The North American International Auto Show opens to the public today. That's the fancy name for the Detroit car show. NPR's Sonari Glinton has been getting a sneak preview in the Motor City, hanging out with engineers and auto execs. And he's with us now. Good to talk with you, Sonari.
SONARI GLINTON, BYLINE: It's good to be here, Lynn.
NEARY: Now, you've spent, I think, four days at the car show. What are the standouts?
Guitarist and songwriter David Dondero is a transient. He's lived all over the country, from Alaska to Texas. When he's not touring, he finds work — most recently as a carpenter in California. But it never lasts. Music always finds its way back into his life.
If you have teenagers in your house, you may find this hard to believe, but texting is on the decline.
For the first time ever, traditional texting — the kind you do through your cell phone provider — has dropped in Britain. That's according to the annual technology predictions report from Deloitte, which reported that the number of text messages passed around by Brits decreased by 7 billion last year.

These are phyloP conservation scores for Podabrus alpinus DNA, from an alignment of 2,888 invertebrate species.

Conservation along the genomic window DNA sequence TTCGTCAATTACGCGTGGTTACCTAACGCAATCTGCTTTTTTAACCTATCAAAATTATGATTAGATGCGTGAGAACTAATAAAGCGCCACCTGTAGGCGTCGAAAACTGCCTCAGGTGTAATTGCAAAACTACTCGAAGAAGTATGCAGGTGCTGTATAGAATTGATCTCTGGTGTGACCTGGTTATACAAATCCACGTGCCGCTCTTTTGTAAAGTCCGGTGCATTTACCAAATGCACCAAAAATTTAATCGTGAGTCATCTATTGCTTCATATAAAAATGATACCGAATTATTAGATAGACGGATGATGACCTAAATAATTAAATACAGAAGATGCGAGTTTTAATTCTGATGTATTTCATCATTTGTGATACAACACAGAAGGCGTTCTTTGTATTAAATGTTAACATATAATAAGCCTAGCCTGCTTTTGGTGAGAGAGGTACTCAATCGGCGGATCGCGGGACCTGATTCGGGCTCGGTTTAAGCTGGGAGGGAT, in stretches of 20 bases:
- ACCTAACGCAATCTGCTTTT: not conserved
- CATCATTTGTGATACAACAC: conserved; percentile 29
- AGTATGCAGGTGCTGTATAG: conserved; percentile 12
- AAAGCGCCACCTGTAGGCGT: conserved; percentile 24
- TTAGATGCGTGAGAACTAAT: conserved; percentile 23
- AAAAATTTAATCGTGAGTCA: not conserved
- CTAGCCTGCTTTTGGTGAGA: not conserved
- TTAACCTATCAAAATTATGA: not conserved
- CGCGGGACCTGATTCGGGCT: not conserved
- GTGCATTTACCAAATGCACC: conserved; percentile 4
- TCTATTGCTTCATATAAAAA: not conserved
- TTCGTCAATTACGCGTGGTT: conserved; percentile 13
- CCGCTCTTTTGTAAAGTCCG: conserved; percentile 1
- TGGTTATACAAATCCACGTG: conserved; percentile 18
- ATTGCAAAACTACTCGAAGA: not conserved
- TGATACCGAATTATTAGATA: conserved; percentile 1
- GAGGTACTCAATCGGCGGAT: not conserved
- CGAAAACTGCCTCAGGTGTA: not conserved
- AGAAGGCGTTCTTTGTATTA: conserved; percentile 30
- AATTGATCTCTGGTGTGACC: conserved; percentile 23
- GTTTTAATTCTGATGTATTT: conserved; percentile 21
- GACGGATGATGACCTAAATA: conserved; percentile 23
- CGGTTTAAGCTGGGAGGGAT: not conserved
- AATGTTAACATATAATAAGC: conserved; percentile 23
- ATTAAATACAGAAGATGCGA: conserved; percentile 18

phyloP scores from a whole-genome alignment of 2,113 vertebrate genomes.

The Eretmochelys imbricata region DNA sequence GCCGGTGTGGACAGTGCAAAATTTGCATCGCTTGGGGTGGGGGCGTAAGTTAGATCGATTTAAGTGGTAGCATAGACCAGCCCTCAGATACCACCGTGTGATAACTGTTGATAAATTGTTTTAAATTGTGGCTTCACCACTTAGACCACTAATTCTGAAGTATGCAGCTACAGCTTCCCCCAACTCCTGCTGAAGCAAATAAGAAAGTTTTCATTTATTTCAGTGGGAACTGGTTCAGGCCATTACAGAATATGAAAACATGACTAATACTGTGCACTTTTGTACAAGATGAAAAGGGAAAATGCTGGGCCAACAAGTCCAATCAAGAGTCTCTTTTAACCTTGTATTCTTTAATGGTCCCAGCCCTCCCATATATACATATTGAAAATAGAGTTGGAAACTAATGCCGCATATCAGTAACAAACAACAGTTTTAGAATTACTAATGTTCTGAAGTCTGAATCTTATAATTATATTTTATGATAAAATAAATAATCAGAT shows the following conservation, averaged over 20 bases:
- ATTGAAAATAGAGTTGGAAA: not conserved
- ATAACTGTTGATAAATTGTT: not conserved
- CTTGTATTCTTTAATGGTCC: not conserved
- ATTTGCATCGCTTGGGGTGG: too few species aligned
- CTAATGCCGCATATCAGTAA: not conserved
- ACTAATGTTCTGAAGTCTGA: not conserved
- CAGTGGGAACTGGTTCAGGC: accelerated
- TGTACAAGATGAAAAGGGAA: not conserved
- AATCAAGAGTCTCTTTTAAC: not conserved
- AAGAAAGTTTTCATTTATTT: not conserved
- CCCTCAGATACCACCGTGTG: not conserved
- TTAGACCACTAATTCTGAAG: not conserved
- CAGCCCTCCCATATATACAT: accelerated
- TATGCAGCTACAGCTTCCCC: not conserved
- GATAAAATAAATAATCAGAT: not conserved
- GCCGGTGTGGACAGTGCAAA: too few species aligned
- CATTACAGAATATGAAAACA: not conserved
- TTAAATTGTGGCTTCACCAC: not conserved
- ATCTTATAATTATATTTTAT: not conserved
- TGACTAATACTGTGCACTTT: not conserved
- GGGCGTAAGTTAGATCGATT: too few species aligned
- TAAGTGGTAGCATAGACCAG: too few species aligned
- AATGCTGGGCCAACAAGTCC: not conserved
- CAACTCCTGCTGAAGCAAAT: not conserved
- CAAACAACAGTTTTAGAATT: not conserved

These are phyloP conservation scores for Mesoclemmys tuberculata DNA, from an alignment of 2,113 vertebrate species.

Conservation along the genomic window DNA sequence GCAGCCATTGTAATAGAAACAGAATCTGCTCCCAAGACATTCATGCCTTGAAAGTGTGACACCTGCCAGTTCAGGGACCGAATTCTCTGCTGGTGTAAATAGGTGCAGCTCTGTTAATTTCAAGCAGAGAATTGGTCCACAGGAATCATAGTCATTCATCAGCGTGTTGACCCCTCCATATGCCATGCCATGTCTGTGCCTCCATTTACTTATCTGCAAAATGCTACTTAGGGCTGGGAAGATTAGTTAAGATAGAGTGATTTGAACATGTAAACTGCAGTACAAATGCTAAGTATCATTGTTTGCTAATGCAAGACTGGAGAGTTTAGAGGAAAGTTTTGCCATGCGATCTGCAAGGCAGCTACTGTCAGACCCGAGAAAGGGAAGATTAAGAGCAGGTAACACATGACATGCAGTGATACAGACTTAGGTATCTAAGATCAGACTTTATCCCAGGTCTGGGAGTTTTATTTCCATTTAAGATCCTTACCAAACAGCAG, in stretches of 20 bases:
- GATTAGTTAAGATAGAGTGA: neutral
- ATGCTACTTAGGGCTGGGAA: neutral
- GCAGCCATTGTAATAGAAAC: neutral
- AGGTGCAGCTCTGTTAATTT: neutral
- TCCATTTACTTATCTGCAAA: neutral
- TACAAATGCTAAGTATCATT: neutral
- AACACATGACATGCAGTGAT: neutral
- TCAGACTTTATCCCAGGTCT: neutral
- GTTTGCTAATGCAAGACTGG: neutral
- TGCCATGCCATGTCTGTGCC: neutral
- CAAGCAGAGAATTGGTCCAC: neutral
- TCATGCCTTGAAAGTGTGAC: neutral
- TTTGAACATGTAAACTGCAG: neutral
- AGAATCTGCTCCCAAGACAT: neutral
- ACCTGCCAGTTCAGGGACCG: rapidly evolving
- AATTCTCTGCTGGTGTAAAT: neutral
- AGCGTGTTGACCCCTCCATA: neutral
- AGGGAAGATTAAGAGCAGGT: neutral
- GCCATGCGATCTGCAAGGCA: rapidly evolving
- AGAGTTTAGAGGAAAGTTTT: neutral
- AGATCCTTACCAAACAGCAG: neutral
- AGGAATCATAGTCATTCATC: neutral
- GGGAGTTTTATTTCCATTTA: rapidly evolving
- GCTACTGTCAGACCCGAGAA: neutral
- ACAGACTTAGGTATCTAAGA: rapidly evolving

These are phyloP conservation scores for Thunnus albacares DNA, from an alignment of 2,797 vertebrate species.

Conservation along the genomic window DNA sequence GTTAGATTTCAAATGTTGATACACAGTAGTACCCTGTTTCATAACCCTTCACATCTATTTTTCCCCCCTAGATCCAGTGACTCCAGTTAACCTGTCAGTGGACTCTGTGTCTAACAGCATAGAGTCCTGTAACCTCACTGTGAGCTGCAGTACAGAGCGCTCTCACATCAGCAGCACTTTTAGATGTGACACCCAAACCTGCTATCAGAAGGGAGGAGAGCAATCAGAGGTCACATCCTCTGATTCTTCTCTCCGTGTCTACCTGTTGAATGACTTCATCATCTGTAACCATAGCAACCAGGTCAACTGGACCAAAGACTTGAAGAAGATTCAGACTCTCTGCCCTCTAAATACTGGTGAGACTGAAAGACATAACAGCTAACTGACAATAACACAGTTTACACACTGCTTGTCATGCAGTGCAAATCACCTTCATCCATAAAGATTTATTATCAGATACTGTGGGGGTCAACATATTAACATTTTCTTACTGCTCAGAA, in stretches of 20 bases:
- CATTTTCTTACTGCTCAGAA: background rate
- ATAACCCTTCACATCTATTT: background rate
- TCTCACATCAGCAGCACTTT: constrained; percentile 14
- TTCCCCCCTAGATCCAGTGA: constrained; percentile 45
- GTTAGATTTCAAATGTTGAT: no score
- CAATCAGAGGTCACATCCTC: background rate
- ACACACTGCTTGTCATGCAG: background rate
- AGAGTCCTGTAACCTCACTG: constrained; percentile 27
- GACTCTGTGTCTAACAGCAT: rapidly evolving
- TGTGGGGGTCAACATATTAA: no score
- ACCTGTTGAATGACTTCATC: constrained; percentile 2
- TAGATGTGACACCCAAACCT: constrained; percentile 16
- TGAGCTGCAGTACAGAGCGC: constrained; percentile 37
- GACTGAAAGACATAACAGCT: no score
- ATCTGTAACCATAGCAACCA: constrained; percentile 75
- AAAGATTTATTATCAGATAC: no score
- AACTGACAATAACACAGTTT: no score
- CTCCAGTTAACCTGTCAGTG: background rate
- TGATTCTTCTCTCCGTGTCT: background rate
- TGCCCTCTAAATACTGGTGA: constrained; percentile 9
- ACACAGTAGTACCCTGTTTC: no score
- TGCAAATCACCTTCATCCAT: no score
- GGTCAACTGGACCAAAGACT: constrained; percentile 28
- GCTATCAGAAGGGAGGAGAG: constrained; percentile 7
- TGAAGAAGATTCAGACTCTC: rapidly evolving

Originally published on Sat January 18, 2014 9:57 am
Here's a snapshot of the Arab world on the third anniversary of its uprisings: Tunisians celebrated in the streets this month. Egyptians voted on a constitution that highlighted their bitter divisions. Beleaguered Syrians prayed that peace talks will bring an end to their nightmarish civil war.
The revolutionary fervor that gripped Arab nations in early 2011 has long since dissipated. All those that experienced uprisings have struggled to remake themselves and the prevailing mood across much of the region has been disappointment or worse.
Patty Gold may be the loudest spectator at the bottom of the half-pipe, with her cheers, gasps and the yelling of her children's names. She mostly stands perfectly still with her hands clasped to her face, waiting for scores, safe landings, and possibly medals.